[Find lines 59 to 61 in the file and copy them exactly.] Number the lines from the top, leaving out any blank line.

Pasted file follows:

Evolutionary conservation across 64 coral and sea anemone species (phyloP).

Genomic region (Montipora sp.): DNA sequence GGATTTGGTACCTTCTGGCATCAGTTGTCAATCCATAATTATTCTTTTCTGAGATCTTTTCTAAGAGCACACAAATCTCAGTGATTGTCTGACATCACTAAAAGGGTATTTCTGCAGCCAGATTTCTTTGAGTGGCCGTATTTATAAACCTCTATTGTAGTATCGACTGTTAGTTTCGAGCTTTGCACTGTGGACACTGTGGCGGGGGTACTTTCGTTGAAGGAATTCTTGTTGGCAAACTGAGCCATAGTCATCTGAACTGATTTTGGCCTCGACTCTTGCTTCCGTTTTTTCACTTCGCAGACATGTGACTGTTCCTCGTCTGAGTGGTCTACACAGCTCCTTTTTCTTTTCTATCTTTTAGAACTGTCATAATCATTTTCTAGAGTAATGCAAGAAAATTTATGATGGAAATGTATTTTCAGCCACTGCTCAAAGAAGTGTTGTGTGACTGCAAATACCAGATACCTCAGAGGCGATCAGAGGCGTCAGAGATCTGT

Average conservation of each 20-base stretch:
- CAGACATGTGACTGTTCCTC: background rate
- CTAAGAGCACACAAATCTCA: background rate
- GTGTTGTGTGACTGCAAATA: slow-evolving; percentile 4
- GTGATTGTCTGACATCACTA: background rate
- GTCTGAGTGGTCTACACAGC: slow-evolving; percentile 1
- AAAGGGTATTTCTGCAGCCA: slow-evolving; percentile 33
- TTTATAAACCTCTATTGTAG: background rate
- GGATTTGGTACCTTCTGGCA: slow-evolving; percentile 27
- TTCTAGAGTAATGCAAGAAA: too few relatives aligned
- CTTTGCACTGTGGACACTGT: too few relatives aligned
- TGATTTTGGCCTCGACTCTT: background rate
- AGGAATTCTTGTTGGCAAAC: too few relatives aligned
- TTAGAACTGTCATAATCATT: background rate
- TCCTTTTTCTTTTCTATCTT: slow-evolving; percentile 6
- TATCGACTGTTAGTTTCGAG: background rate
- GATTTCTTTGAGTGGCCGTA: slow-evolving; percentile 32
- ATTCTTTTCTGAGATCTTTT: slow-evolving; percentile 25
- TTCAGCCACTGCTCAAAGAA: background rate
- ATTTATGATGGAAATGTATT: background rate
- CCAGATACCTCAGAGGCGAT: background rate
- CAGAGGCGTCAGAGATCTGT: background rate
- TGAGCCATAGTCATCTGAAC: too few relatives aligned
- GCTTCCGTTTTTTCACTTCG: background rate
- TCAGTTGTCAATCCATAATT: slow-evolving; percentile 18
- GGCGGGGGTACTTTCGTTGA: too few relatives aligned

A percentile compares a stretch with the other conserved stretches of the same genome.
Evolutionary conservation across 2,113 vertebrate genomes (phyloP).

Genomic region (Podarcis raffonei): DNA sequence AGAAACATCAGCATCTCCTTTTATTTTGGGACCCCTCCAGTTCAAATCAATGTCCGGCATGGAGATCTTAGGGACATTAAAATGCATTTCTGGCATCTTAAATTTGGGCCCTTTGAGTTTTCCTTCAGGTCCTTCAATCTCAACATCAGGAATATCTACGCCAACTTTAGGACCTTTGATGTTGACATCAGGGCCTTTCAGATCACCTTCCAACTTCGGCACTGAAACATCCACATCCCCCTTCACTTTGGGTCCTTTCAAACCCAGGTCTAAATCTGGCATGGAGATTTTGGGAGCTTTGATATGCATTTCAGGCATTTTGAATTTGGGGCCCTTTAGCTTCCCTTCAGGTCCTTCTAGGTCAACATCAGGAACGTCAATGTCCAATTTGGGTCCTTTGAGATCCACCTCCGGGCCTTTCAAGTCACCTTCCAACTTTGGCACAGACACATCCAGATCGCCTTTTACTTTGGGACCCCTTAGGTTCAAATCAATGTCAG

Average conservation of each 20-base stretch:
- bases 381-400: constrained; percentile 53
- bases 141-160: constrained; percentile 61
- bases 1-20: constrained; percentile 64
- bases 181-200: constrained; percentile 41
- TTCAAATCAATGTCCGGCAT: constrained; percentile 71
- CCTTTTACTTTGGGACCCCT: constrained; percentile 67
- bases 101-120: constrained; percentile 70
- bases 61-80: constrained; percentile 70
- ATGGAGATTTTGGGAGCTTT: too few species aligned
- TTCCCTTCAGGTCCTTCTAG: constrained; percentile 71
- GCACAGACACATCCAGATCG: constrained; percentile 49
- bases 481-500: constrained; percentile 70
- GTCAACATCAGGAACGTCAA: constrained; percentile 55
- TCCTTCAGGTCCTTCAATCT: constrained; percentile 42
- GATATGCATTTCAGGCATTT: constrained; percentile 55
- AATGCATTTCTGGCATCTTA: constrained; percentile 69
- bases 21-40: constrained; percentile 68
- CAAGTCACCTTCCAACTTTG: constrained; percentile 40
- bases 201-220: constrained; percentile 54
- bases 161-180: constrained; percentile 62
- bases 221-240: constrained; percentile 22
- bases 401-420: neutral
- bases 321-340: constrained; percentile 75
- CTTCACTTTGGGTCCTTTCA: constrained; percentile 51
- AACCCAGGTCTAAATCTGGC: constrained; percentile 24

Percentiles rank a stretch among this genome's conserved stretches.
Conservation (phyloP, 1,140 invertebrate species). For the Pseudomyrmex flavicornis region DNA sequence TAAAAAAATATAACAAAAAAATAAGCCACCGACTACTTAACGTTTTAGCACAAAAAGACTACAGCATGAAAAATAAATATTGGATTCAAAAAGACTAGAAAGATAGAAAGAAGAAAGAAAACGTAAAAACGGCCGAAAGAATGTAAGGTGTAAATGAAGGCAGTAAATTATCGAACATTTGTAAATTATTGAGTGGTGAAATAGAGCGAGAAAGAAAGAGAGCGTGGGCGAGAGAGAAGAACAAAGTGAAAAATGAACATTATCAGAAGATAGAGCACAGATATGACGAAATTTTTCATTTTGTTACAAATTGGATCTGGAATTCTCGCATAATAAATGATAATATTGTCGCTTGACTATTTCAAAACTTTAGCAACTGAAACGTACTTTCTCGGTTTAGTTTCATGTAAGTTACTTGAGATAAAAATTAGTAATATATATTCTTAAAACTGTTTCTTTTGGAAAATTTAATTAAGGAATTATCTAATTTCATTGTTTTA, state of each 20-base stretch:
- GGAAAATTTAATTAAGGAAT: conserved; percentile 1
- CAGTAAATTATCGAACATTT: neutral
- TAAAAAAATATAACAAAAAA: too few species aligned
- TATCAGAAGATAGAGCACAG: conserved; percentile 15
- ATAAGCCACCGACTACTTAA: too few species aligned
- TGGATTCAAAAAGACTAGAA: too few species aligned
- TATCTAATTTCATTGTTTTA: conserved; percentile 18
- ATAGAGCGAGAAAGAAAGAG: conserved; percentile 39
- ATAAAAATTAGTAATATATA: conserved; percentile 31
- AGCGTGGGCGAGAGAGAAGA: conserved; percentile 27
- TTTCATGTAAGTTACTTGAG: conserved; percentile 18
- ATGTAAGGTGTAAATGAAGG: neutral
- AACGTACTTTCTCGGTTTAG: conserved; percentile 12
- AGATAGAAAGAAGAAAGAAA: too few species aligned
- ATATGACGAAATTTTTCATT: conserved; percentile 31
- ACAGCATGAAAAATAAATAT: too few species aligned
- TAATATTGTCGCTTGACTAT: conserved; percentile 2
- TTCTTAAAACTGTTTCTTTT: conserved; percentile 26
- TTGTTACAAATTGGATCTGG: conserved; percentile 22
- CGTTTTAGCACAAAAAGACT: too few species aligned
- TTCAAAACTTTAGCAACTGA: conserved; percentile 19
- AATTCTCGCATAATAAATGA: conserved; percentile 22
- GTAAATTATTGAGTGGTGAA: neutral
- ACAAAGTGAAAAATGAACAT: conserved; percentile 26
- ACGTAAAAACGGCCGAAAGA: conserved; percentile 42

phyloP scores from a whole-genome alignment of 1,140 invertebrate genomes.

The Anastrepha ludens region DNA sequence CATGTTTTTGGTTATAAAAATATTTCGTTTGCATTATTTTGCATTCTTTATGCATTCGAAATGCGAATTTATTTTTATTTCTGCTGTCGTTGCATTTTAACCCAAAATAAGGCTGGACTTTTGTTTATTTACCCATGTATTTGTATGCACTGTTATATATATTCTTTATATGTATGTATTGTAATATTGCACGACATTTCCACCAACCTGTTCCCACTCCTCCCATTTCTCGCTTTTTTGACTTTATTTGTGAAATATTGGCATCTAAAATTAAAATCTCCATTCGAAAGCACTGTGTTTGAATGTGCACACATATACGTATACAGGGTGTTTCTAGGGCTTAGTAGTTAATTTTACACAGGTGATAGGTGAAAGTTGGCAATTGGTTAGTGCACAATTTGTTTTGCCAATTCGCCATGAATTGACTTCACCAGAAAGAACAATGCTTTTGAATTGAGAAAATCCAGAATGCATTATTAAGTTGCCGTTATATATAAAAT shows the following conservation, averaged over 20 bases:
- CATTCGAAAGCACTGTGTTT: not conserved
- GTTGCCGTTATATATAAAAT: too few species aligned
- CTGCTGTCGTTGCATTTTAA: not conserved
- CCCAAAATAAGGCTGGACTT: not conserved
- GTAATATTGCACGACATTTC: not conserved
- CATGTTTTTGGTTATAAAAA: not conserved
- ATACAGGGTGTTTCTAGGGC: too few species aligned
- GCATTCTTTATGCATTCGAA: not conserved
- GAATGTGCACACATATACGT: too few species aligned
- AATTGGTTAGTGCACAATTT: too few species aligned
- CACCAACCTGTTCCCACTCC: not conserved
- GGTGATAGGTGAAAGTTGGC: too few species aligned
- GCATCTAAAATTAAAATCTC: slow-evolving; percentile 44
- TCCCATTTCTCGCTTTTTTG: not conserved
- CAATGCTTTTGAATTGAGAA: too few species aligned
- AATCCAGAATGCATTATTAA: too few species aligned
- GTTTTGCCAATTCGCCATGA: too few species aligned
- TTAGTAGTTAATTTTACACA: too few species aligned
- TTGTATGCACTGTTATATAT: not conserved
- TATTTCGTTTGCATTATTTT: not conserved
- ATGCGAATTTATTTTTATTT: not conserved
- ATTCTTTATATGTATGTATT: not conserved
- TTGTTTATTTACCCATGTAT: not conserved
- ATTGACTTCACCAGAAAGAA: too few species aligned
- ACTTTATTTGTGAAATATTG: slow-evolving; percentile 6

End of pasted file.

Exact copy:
Conservation (phyloP, 1,140 invertebrate species). For the Pseudomyrmex flavicornis region DNA sequence TAAAAAAATATAACAAAAAAATAAGCCACCGACTACTTAACGTTTTAGCACAAAAAGACTACAGCATGAAAAATAAATATTGGATTCAAAAAGACTAGAAAGATAGAAAGAAGAAAGAAAACGTAAAAACGGCCGAAAGAATGTAAGGTGTAAATGAAGGCAGTAAATTATCGAACATTTGTAAATTATTGAGTGGTGAAATAGAGCGAGAAAGAAAGAGAGCGTGGGCGAGAGAGAAGAACAAAGTGAAAAATGAACATTATCAGAAGATAGAGCACAGATATGACGAAATTTTTCATTTTGTTACAAATTGGATCTGGAATTCTCGCATAATAAATGATAATATTGTCGCTTGACTATTTCAAAACTTTAGCAACTGAAACGTACTTTCTCGGTTTAGTTTCATGTAAGTTACTTGAGATAAAAATTAGTAATATATATTCTTAAAACTGTTTCTTTTGGAAAATTTAATTAAGGAATTATCTAATTTCATTGTTTTA, state of each 20-base stretch:
- GGAAAATTTAATTAAGGAAT: conserved; percentile 1
- CAGTAAATTATCGAACATTT: neutral